Meta fined record €1.2bn over data failures
Facebook owner Meta Platforms has been fined more than €1bn for breaching European Union rules on personal data, it was announced on Monday.
Ireland’s Data Protection Commission said the US tech giant had been fined a record €1.2bn for transferring personal data from the EU to the US in breach of general data protection rules (GDPR).
Meta has also been given five months to suspend any future transfer of data to the US, and six months to cease processing data already in the US that was transferred in breach of GDPR.
Meta called the decision "unjustified" and said it would appeal.
The case revolves around the use of standard contractual clauses (SCCs), which contain safeguards to ensure personal data continues to be protected once transferred out of Europe. In 2020, the Court of Justice of the European Union - the bloc’s highest court - ruled that user data was insufficiently protected from American surveillance programmes.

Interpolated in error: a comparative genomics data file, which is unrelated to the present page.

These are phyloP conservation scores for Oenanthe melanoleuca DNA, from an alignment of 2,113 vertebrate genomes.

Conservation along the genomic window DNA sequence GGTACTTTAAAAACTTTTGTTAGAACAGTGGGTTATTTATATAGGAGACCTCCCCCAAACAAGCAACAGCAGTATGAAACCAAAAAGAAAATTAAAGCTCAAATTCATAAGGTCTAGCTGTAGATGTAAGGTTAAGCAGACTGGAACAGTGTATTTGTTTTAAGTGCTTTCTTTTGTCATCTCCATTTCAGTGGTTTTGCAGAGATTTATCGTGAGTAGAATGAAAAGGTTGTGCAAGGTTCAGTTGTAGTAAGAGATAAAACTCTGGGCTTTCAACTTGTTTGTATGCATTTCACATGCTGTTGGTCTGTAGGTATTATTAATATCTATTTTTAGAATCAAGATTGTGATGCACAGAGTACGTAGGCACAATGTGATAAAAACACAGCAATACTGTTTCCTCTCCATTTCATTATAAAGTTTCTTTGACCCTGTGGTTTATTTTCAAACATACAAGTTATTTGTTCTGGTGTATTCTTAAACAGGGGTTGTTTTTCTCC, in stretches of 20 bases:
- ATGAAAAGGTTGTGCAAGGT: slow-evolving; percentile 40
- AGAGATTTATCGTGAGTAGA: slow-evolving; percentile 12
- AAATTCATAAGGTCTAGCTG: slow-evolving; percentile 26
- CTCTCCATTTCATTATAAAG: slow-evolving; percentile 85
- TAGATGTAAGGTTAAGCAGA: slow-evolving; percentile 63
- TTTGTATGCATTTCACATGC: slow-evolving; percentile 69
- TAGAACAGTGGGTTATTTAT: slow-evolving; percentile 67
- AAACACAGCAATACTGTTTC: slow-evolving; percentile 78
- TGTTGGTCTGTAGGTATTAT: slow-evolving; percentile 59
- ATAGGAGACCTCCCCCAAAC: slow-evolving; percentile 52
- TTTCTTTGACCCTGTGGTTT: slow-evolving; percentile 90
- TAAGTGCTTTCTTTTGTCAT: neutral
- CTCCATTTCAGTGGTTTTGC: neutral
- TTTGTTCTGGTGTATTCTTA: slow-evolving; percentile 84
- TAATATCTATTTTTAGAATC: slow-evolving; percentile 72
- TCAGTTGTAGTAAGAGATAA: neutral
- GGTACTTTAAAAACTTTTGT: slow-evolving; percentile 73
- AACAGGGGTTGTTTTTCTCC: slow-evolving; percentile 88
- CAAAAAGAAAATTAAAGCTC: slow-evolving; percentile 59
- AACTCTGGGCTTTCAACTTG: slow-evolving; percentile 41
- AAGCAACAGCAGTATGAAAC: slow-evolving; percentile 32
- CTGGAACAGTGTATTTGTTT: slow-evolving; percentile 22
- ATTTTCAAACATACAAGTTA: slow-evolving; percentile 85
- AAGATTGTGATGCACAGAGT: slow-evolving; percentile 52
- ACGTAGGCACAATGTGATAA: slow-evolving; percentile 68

The DPC found that the SCCs used by Meta post 2020 "did not address the risks to the fundamental rights and freedoms of data subjects that were identified by the CJEU in its judgement".
Facebook president Nick Clegg, the former politician, said: "We are disappointed to have been singled out when using the same legal mechanism as thousands of other companies looking to provide services in Europe.
"This decision is flawed, unjustified and sets a dangerous precedent for the countless other companies transferring data between the EU and US."
The DPC’s ruling only relates to Facebook, and not Meta’s other brands, which include WhatsApp and Instagram.